Collaborative engagements consist of a cluster of research projects with a broad reach across creative communities. As a whole, this grouping engages in cross project international activity in India, Pakistan, France, the U.S.A. and Germany. Of which four core areas of focus for our collaborative engagements are:
Higher Education Research in Art & Design is undertaken by Jeffries, Titley and Clarke. For example, central to Jeffries’ work in games design is to make explicit educational perspectives between academics and practitioners on skills for creativity, and the resulting influence on creative curriculum in Art and Design higher education. Through the use of experimental research methods, his empirical findings contradict anecdotal -though strongly held- views regarding differences between academia and industry. Titley’s work also brings creative communities and education together through the exchange of artworks on the theme of ‘This is England’ and ‘This is Pakistan’. Exhibited in both countries, artworks depicted cultural life in Lahore and Lancashire created by students, staff and local communities. Alongside such works are a range of digital video and printmaking skill demonstrations, lectures, talks and interactive educational archive. Similarly, through collaborative strategies for creative dialogue, and the critique of educational histories, Clark, interrogates the practice of painting and printmaking within a European and International context.
With Testing Space: innovations in independent publishing our collaborative engagements eschew the gallery and seek out places and people with the express purpose to create new ways of presenting and questioning Art & Design. Atkinson collaborates with artists of international significance, to curate and create collectible editions of their work. The emphasis is on work not normally publishable by a major imprint; to make spaces that are free of the time, curatorial and publishing constraints of major museums, galleries and mainstream publishing houses. The result is that Café Royal is recognised internationally as an influential and pioneering publishing house, pivotal in the “small-press boom” of the past five years. Similarly, considered as being at the forefront of the recent resurgence in self-published photographic work, Murray’s research is in contrast to other photographic investigations of everyday life (gallery exhibitions or lavishly produced books). His work, such as Preston is my Paris, intentionally appropriates vernacular methods of production and print materials (photocopying and newsprint) with the aim to produce work that deliberately engage with, and actively encourage participation with, an audience beyond the conventional art world.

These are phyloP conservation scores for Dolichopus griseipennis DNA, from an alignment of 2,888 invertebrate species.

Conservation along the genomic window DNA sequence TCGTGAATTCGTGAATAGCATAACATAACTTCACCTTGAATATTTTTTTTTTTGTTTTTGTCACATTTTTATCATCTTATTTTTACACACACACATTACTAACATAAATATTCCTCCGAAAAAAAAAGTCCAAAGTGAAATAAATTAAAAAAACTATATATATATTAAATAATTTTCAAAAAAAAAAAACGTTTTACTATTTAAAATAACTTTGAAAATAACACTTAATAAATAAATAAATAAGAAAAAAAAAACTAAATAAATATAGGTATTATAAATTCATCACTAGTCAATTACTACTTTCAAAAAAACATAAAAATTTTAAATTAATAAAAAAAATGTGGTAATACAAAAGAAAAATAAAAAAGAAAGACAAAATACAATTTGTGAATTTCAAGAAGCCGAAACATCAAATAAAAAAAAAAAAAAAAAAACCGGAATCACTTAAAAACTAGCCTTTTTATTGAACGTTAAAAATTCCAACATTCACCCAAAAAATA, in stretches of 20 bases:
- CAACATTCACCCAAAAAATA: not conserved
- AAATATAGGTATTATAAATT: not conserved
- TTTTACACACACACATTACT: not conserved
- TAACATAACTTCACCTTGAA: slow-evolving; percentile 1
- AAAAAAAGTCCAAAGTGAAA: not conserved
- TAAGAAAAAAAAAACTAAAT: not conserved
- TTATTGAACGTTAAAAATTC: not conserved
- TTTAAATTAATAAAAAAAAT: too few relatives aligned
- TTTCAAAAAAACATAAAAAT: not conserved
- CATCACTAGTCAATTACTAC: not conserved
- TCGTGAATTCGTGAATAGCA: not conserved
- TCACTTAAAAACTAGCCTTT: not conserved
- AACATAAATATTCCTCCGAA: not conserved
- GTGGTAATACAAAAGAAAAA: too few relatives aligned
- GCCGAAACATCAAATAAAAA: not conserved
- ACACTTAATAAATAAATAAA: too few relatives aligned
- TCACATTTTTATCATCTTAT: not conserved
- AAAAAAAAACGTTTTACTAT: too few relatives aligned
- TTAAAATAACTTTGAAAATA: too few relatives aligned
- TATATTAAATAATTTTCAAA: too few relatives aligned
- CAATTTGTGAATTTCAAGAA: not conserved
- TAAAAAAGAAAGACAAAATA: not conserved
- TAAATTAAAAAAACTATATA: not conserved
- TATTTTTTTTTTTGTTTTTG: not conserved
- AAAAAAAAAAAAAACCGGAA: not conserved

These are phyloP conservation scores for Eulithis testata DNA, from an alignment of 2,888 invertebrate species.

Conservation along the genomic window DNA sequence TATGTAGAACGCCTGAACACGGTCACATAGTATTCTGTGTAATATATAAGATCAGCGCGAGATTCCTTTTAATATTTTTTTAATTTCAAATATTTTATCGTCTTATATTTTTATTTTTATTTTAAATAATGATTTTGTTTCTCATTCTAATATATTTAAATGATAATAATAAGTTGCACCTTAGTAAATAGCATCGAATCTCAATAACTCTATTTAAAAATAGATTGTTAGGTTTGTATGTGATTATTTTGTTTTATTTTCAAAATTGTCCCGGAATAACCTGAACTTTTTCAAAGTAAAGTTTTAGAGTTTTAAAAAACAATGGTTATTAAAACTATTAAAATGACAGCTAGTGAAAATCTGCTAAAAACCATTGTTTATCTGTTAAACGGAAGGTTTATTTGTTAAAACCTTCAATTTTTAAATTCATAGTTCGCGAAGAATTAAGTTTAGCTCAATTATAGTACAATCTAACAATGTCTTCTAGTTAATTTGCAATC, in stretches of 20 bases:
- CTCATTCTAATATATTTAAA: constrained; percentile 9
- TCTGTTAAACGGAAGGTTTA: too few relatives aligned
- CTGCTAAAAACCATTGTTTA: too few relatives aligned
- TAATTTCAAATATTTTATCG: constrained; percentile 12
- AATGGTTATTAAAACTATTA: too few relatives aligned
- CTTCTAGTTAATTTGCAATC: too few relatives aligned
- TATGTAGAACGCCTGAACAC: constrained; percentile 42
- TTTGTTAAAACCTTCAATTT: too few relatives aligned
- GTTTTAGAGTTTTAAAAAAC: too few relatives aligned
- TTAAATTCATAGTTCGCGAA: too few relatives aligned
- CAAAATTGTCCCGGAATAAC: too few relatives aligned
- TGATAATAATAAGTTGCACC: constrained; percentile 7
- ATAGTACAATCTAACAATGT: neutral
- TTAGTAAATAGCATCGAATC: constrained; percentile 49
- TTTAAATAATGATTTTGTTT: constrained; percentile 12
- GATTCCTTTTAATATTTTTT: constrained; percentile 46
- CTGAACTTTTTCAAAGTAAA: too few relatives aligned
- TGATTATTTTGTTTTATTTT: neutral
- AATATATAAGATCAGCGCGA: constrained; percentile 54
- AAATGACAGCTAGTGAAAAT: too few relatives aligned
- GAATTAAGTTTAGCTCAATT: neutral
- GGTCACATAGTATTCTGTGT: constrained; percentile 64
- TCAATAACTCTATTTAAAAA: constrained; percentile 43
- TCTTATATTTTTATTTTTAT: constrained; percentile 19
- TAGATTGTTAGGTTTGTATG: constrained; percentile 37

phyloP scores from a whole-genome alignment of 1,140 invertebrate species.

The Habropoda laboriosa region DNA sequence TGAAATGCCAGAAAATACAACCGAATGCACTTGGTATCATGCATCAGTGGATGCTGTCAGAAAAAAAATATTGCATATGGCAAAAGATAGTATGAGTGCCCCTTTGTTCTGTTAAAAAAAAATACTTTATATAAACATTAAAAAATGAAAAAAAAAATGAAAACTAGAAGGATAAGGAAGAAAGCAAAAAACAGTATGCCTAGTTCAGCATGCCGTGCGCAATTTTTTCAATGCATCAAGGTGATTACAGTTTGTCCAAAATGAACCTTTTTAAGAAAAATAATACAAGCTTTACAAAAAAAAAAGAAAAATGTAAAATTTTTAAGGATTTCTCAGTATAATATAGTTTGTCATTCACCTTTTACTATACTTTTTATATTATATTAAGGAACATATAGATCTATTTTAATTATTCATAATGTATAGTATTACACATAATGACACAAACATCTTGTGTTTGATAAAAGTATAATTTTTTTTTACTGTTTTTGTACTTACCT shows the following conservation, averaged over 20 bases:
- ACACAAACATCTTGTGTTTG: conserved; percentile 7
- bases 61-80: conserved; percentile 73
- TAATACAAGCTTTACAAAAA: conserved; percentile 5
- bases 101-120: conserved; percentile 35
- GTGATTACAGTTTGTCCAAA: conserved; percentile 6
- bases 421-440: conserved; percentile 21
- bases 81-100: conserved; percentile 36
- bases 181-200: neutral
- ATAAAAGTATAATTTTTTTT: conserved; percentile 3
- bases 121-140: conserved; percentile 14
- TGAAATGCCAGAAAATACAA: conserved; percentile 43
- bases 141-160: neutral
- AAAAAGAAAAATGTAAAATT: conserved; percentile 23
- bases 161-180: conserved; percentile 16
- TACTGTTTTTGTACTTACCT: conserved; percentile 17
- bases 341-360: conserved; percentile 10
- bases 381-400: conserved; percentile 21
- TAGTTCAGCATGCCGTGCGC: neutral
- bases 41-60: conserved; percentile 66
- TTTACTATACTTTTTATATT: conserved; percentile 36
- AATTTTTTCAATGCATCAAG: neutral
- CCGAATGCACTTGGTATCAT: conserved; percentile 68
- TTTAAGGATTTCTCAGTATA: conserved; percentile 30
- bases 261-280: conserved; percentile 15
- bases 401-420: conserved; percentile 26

Our collaborations within Sound/Image Mix focus upon encounters between sound art, music and the visual arts. Through doing so, we have developed a discourse which often flows between non-western cultural practices and the avant-garde in Europe and the U.K. Caswell’s collaboration to analyse Korean folk music, for example, has been described as “…a fresh impetus to the theoretical and methodological understanding of the genre”. At the core of which is how the study of a culture specific topic can benefit from multidisciplinary insights. Gregory’s examination of the history of audio art in Japan such as through “Encounters in a Universal Ocean: Autonomy and the Sonic Arts in Japan”, continues to reflect on the theoretical and cultural interactions between musicians and artists. In Alkers collaboration “The wonderful and Frightening world of the Fall” the divide between popular culture and the avante-garde is explored. Indeed, the iconic place of the seminal Manchester band The Fall is fundamental to how Alker deconstructs the language of popular culture, and issues of authorship and authenticity. Issues reflected in Gregory’s research. Mackintosh’s artwork also parallels Gregory’s examination of Shezad Dawood and Makoto Kawabata’s work: there uncompromising dedication to the spontaneous; the embracing of chance through their art practice. Mackintosh’s seemingly spontaneous and disposable work belies his interrogation of “information overload” reflective of radical Japanese sound artist. In this respect, our work can exist equally within and in between, the worlds of music and art; between sonic arts and drawing, music and installation, the archive and the gig.
Fashion for Inclusivity: working with the clothed body is our inter-disciplinary approach to create a unique focus for the exchange of expertise between medical science and the culture of fashion. Indeed, the traditional university model has separated the study of the physical, bio-medical body from that of the emotional, socio-cultural body. In Candy’s influential research, data is interpreted to convey the emotional, tactile and aesthetic significance of clothing style and its fundamental interrelationship with shoes, physical mobility and social inclusion. Her research highlights the polarity between clinical, functional attitudes towards shoes and the experiences of wearers.